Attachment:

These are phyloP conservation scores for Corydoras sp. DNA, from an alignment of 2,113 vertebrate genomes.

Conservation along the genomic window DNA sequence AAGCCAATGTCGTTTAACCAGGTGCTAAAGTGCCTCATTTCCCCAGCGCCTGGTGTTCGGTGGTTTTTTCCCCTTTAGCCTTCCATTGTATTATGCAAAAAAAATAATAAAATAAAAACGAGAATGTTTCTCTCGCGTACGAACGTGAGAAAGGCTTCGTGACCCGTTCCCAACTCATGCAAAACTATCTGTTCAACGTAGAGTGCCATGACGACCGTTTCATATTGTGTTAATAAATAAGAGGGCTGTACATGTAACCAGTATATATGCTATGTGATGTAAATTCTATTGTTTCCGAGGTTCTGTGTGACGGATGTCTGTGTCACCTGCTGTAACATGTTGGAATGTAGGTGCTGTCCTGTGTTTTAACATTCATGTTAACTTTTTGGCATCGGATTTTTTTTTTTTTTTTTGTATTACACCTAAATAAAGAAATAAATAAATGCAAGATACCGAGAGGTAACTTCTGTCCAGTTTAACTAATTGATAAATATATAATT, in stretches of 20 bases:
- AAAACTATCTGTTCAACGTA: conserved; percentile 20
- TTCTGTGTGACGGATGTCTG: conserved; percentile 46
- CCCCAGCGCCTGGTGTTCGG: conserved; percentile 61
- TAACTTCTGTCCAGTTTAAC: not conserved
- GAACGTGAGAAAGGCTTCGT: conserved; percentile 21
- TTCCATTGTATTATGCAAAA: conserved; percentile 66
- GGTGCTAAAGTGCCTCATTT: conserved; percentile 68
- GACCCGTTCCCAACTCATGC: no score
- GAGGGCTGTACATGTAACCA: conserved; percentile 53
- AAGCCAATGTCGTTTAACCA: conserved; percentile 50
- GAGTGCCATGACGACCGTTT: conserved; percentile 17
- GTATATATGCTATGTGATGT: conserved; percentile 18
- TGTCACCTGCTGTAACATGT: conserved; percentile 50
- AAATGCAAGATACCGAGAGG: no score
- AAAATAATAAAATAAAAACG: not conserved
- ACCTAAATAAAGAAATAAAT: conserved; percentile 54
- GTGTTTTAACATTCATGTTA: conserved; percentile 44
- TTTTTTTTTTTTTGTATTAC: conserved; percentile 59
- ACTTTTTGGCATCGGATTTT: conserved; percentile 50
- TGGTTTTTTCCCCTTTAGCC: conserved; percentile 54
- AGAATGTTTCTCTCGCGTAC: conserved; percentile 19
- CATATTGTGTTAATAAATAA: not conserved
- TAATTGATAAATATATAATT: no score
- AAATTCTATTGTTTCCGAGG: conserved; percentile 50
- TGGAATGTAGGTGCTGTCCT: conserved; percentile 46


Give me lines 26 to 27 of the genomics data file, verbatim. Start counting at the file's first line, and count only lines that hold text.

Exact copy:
- AAATTCTATTGTTTCCGAGG: conserved; percentile 50
- TGGAATGTAGGTGCTGTCCT: conserved; percentile 46